Rochelle Ratner

Man's best friend sniffs out brain tumor

Even better, perhaps, is the man with canine instincts. The man who's welcomed her into his bed every night for nearly five years. The man whose arms envelop her and who, often just before he falls asleep, cradles her head in one arm, the fingers of the other hand stroking her forehead, spreading out the day's pain. When, during a week of record-breaking heat, he asks her to marry him, it is because he senses something might be wrong but knows, without a wedding in the offing, she won't seek treatment.

Microwave played role in woman's death

It says here that the woman refused to heat up his sandwich. Butterflies run up and down her spine. Their first week together he knew she couldn't cook. Or wouldn't cook. Or never really tried very hard. Fine with him. They lived in a space-age city surrounded by restaurants open 24 hours. Five years later, when they married, his sister gave them a microwave. She's used it for popcorn a few times, when they rented movies. They made a rule that they'd never have children and never ask for a doggy bag. The last thing in the world he could stomach would be a heated-up sandwich. And he'd certainly never pick up the damn box and hurl it at her. She probably wouldn't even give this incident a second thought except it's Easter and they're in Florida with his family.

Pennsylvania man demands damages from ex-girlfriend who glued genitals

She starts by gluing one castor that keeps falling out from the base of his expensive leather desk chair. Crazy Glue. With just a drop on the tip, it should bond smoothly. She bought it, actually, for the vase that accidentally broke when he threw it at her. She's not certain the castor will hold, but six months later it's still in there tightly, allowing the wheel itself to spin. Seven months after that he dumps her for a girl barely out of her teens who knows how to bat her eyes at him and never interrupts. She keeps the chair. Two years later the castor's still firmly in place and he calls, wanting to see her again. After sex, he sits in that chair and begins a litany of her faults. She only half listens. But at least she held onto that Crazy Glue. She places the small tube on the nightstand next to her alarm clock and a single red rose she bought to make the evening romantic. Everything's perfectly aligned, all she has to do is lure him to bed one more time, tell him how perfect he is, prove how much she wants this night to last.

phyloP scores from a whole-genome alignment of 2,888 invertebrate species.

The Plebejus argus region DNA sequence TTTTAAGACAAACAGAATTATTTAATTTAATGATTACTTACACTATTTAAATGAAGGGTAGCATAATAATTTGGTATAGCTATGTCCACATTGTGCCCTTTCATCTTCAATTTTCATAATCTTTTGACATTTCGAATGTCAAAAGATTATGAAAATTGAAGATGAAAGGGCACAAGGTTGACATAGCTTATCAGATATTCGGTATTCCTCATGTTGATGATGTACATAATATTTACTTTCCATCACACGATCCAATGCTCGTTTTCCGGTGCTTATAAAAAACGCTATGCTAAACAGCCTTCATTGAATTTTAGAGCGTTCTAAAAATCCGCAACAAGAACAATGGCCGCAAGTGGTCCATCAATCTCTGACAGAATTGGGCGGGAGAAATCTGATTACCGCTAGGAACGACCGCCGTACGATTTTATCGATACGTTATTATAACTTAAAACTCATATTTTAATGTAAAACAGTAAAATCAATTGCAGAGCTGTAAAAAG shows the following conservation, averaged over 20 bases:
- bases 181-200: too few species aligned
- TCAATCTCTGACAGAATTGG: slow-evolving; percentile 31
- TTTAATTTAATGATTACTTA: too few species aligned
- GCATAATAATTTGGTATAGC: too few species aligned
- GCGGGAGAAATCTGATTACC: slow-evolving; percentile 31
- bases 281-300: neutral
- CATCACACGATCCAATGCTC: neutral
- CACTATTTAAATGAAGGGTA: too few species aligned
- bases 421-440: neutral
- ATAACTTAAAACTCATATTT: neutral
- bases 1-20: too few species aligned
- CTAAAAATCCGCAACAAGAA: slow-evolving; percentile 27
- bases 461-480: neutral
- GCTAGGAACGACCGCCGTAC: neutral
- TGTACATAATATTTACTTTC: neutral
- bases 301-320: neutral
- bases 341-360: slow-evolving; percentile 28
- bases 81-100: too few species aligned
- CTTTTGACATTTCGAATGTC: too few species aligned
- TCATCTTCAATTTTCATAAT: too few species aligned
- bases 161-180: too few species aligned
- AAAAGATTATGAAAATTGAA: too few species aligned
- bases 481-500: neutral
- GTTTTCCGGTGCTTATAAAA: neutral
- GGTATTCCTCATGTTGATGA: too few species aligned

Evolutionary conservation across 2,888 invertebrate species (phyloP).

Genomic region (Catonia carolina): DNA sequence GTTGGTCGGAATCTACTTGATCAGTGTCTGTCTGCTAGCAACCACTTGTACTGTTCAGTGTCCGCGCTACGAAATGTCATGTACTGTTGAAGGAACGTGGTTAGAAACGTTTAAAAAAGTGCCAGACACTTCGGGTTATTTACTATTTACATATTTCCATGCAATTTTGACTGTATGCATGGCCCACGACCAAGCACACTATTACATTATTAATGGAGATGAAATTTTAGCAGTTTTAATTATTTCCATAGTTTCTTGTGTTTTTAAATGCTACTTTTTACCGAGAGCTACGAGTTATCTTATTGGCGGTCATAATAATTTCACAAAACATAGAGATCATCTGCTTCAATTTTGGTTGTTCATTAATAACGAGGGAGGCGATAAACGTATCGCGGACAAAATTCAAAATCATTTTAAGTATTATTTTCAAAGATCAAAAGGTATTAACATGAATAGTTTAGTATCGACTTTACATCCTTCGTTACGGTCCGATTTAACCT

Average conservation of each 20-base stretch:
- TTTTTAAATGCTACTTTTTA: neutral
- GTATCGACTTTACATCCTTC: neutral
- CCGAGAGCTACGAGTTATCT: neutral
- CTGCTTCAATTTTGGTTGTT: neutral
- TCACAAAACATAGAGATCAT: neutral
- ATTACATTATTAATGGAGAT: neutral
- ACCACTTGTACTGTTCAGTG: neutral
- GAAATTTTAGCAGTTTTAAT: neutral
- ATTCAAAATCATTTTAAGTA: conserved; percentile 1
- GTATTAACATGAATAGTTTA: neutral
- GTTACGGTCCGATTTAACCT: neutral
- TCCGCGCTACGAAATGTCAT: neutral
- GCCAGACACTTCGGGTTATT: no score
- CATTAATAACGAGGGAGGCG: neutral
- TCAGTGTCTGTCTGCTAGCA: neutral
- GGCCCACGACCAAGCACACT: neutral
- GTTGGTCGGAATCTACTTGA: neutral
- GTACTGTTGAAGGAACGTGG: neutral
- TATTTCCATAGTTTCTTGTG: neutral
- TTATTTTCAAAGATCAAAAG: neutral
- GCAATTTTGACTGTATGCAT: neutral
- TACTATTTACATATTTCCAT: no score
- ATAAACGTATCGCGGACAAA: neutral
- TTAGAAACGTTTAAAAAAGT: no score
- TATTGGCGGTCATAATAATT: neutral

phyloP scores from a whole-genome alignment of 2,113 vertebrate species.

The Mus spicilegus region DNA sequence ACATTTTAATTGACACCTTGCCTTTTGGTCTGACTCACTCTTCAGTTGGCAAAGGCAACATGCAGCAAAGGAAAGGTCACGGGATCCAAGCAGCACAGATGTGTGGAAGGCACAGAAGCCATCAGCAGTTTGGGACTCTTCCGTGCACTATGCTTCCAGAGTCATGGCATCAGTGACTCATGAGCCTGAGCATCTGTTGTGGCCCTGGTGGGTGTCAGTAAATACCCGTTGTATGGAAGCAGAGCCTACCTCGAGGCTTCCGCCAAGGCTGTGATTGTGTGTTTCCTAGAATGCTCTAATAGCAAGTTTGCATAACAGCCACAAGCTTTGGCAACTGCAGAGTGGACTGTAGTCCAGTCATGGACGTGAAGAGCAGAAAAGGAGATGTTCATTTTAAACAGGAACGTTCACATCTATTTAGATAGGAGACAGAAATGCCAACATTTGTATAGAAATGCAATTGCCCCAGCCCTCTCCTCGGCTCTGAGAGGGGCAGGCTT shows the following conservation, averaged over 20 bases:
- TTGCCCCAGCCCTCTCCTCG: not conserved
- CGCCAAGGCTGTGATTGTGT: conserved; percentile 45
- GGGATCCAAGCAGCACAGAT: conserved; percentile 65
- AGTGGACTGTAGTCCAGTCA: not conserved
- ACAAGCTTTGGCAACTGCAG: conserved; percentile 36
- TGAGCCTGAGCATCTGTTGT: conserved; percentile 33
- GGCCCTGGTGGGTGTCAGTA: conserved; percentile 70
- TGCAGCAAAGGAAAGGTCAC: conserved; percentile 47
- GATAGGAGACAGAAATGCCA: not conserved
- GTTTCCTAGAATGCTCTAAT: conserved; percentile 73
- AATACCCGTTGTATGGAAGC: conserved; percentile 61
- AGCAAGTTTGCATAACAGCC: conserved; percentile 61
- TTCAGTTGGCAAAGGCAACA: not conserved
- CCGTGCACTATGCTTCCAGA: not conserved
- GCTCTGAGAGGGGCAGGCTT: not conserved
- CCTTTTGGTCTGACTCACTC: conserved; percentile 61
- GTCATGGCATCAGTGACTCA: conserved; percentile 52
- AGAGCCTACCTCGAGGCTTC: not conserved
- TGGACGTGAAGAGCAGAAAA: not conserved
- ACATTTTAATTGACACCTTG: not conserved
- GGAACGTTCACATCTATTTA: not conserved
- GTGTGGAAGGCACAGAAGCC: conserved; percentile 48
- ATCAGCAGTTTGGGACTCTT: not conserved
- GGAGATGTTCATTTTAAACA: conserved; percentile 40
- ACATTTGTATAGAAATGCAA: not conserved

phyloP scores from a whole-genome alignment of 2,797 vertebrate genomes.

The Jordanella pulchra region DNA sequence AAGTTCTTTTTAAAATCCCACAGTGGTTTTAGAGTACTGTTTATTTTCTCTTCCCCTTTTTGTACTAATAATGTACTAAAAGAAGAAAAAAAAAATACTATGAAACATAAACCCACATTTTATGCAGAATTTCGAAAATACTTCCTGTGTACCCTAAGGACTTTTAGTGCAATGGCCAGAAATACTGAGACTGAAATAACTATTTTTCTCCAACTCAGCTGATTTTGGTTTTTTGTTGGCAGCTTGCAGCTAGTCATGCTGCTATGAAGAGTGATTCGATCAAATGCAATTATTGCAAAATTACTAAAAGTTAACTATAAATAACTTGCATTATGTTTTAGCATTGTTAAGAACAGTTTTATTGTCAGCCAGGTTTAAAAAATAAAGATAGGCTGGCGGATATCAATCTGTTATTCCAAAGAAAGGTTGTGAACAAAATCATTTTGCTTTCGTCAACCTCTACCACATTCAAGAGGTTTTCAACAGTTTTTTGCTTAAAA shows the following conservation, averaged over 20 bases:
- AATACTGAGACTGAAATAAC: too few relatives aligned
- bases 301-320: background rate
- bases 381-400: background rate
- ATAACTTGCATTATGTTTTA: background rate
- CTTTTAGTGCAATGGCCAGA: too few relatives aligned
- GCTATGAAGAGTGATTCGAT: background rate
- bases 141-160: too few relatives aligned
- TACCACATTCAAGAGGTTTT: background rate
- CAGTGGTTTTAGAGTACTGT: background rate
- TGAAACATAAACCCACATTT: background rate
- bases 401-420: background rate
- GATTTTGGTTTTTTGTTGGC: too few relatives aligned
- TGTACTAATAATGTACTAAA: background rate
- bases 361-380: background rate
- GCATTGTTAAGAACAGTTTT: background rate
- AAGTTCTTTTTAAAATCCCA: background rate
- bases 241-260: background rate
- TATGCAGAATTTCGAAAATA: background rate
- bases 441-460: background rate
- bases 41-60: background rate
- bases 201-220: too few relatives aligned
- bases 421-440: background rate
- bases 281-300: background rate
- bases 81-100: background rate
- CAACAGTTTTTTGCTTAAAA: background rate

Anti-rape condom aims to stop attacks

She sits beside him in the emergency room, gently stroking his arm. They both know the nurses are back there laughing their heads off. She doesn't suppose it would help much to say she's sorry. Six years living with him, and she still doesn't feel comfortable walking on Amsterdam Ave. Men hanging out near the bars or auto parts stores have more than once made comments about her breasts. Probably harmless, but she can never be sure. So this little tampon-like condom that hooks onto the prick's skin, tiny nails clamping and piercing every time he breathes, seemed a good idea. Then she thought someone had followed her into the building so she ran up the stairs and was breathless when she got in the door and didn't expect him to be waiting up for her.

Rochelle Ratner's books include two novels: Bobby's Girl (Coffee House Press, 1986) and The Lion's Share (Coffee House Press, 1991)and sixteen poetry books, including House and Home (Marsh Hawk Press,2003) and Beggars at the Wall (Ikon, Spring 2006). An anthology she edited, Bearing Life: Women's Writings on Childlessness, was published in January 2000 by The Feminist Press. A former Executive Editor for American Book Review, she reviews regularly for Library Journal and was on the board of the National Book Critics Circle from 1994-2000. More information and links to her writing on the Internet can be found on her homepage: www.rochelleratner.com.

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